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LINEN OBSESSION sews up the market

Anthon Garcia
Filed on August 25, 2021
Pamela Opie CEO and founder, Linen Obsession

The health crisis has cast a shadow over businesses worldwide, but Pamela Opie, CEO and founder of Linen Obsession, says their forward-thinking mindset stood them in good stead


When times are bad, enthusiasm and astute business sense will keep a company afloat, as Pamela Opie, CEO and founder of Linen Obsession, has proven this year.

Opie, a home textiles expert with more than 25 years of experience trading and representing some of the most renowned global bedding and bath linen brands, was forced to redirect and had to steer her company through the Covid-19 crisis.

The pandemic caused considerable worry because of the economic uncertainty that came with it, especially following the closure of shopping malls.

Linen Obsession’s core business remains the concession store model, where it manages the distribution and sale of around 14 brands — mostly British labels like Christy, Bedeck of Belfast, Morris & Co, DKNY and Harlequin, as well as its own Real¬ Five Star Hotel Linen range — in department stores such as Debenhams, British Home Stores (BHS), Jashanmal, and Dwell across the entire GCC region.

“We didn’t aim to make a profit or expand during Covid-19. We only aimed to cover the rent cheques and staff salaries,” said Opie.

To achieve this, the company revamped its own e-commerce site and adopted new ways of marketing through social media platforms, and messaging apps like WhatsApp.

“We also immediately launched temporary clearance locations inside supermarkets, which were the only establishments allowed to open during lockdown, to give us immediate cash flow,” she explained.

From surviving to thriving

At a time when competitors were either delaying or cancelling orders and UK department stores were closing, Linen Obsession retained its production orders. Opie credited this unconventional approach for helping the company rebound quickly when brick-and-mortar shops finally opened.

“Because of the disruption in the supply chain, we knew there was going to be a massive stock shortage once stores reopened,” she said. “We were prepared to take the risk because those orders we didn’t delay were basic products such as plain dye sheets, duvets, pillows and bath towels, which won’t go out of fashion. We knew that if stores stay closed, we can sell them next year,” added Opie.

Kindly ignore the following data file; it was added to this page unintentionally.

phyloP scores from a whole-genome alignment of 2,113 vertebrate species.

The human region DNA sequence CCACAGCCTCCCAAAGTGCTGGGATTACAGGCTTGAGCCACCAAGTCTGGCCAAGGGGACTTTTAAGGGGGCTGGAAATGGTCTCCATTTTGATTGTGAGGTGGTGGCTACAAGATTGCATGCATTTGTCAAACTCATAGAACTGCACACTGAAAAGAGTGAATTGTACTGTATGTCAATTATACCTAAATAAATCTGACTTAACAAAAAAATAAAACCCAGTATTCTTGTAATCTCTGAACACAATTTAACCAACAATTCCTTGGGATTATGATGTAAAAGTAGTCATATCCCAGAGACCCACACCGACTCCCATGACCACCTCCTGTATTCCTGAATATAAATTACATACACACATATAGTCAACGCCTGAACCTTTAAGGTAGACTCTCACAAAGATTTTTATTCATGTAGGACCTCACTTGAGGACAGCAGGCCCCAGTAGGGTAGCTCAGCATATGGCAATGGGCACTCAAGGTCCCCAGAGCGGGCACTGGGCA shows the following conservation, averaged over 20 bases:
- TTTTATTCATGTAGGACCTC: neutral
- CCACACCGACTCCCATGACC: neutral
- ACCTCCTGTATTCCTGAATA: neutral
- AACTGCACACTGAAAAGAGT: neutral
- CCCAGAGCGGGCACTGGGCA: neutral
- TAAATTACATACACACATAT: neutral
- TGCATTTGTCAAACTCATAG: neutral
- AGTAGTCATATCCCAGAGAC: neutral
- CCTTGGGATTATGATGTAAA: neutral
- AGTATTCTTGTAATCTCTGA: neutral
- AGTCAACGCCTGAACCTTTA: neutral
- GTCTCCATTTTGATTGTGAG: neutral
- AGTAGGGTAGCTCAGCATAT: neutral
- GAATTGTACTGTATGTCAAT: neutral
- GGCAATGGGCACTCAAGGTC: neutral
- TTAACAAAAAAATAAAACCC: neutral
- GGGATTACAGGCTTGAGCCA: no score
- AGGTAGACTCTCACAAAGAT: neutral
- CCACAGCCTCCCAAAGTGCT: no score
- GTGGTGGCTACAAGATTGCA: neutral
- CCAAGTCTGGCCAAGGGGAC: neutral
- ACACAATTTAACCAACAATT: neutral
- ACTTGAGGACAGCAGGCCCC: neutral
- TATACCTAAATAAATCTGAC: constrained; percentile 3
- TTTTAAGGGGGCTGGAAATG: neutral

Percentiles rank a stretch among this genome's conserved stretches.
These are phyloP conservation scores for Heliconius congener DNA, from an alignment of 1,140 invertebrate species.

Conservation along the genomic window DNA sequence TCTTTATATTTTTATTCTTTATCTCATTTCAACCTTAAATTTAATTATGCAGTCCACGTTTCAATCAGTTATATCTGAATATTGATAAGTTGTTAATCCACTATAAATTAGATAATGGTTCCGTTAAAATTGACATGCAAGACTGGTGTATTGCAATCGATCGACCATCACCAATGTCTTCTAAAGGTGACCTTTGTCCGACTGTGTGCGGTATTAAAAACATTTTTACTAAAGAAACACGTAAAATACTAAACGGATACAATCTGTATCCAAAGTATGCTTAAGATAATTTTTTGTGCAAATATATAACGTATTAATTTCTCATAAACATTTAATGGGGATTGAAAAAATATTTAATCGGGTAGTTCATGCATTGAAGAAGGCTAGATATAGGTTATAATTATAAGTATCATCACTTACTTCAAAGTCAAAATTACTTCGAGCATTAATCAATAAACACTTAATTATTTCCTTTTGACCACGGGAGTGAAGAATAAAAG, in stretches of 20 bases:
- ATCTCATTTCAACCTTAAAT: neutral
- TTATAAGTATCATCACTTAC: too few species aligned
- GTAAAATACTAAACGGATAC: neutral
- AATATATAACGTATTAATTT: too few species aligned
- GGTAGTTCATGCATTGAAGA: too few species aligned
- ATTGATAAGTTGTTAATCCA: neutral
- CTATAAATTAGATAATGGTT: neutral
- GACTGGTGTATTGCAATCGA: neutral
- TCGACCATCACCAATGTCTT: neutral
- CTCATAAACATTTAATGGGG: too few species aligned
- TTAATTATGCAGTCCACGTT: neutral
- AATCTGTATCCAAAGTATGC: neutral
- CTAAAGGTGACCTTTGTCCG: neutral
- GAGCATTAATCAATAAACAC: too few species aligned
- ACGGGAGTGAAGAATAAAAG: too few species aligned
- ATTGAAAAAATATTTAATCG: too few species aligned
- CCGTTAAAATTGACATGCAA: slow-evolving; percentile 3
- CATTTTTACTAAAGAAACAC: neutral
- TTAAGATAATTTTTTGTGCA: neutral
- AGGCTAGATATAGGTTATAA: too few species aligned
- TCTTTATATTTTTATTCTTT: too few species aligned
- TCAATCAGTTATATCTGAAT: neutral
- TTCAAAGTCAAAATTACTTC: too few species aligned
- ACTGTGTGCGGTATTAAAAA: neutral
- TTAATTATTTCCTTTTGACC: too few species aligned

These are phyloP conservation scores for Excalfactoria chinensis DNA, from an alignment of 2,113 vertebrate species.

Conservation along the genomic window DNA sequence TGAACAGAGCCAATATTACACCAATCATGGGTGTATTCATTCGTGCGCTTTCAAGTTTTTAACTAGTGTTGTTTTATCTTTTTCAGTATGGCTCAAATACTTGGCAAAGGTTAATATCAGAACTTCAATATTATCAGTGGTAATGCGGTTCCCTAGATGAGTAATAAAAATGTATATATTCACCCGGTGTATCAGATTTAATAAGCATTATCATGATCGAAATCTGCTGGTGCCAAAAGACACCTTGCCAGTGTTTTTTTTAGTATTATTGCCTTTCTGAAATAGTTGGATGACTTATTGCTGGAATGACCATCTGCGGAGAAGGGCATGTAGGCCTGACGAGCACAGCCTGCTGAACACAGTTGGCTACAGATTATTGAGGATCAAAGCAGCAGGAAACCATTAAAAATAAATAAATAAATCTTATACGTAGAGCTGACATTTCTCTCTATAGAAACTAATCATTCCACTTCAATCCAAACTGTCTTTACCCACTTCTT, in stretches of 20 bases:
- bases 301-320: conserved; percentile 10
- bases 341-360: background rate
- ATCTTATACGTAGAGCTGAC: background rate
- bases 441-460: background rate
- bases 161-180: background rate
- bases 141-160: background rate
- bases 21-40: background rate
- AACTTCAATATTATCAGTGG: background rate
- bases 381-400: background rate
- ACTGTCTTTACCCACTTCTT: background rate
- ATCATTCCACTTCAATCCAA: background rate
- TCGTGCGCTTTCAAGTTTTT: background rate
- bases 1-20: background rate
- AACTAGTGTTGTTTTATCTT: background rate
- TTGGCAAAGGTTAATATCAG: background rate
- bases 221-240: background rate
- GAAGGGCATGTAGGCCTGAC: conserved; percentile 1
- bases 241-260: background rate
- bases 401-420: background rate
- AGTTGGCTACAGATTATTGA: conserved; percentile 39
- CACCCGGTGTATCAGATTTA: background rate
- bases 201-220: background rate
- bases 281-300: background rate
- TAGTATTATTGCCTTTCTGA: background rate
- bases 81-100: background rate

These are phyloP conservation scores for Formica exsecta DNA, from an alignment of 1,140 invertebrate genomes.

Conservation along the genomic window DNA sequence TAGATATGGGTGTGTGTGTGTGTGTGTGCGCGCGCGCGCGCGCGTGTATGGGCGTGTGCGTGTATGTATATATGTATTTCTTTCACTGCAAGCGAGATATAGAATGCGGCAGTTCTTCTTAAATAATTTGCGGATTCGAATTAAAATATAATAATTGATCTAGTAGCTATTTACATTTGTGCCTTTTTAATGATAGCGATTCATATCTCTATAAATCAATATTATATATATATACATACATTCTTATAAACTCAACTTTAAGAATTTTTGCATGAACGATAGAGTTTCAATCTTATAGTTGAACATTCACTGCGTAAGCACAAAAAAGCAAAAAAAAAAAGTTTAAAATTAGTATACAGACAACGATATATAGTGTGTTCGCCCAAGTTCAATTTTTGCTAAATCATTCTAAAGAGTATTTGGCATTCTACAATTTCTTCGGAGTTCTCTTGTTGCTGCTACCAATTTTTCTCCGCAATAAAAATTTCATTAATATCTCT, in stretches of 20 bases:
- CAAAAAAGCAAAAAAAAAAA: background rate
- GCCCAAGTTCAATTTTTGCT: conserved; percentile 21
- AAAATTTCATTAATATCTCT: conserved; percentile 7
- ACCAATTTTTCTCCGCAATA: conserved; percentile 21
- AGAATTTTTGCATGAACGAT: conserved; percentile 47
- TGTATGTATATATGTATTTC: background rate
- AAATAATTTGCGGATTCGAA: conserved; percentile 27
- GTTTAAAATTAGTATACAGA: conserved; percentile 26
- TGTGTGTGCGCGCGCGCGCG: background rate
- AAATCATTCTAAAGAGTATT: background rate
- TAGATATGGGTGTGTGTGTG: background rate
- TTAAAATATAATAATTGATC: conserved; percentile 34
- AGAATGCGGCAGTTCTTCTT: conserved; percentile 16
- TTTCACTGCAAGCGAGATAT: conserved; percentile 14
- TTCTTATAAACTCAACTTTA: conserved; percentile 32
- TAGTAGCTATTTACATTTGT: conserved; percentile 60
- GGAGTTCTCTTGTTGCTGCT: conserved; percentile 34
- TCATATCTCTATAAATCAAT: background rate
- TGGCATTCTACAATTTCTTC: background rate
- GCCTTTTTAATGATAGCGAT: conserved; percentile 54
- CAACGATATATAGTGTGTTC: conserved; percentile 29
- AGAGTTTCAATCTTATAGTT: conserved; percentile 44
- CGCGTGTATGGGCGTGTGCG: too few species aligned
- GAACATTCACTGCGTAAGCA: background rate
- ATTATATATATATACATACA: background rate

Her foresight paid off, buffering the company against other supply chain-related issues such as longer manufacturing lead times and increased production costs. Linen Obsession was able to take additional market share in late 2020, whilst other linen brands were short of stock.

“We made that commitment to our team. We said, you look after us, we look after you. We did cut salaries by 25 per cent during Covid-19, but since we were able to more than match the 2019 sales in 2020, we returned that money to everyone and expanded our sales bonus scheme at the end of last year,” she added.

New prospects on the horizon

After working for big home textiles companies in her native Australia and supplying Gulf retailers, she decided to set up her first Dubai-based trading company 13 years ago. As her venture grew, it was rebranded into Linen Obsession, which was re-registered as a local company two years ago.

Prior to the pandemic, the company’s average annual growth stood at 50 per cent. And it has shown no sign of letting up. In 2020, Linen Obsession was named Business of the Year by the MEED Gulf Capital SME Awards.

It is poised to reach its target of having 35 concession stores (currently it has 30) by the end of 2021. By next year, it will expand its brand portfolio by launching to the region Ted Baker Homewares in February 2022, and accelerating its e-commerce business across the GCC.

So, despite the Covid-19 challenges, Opie remains passionate about her industry and her company’s growth outlook. ‘It’s a joy to work in an industry that you love and to represent a strong collection of heritage brands - those that started the home textiles revolution,” Opie stated.





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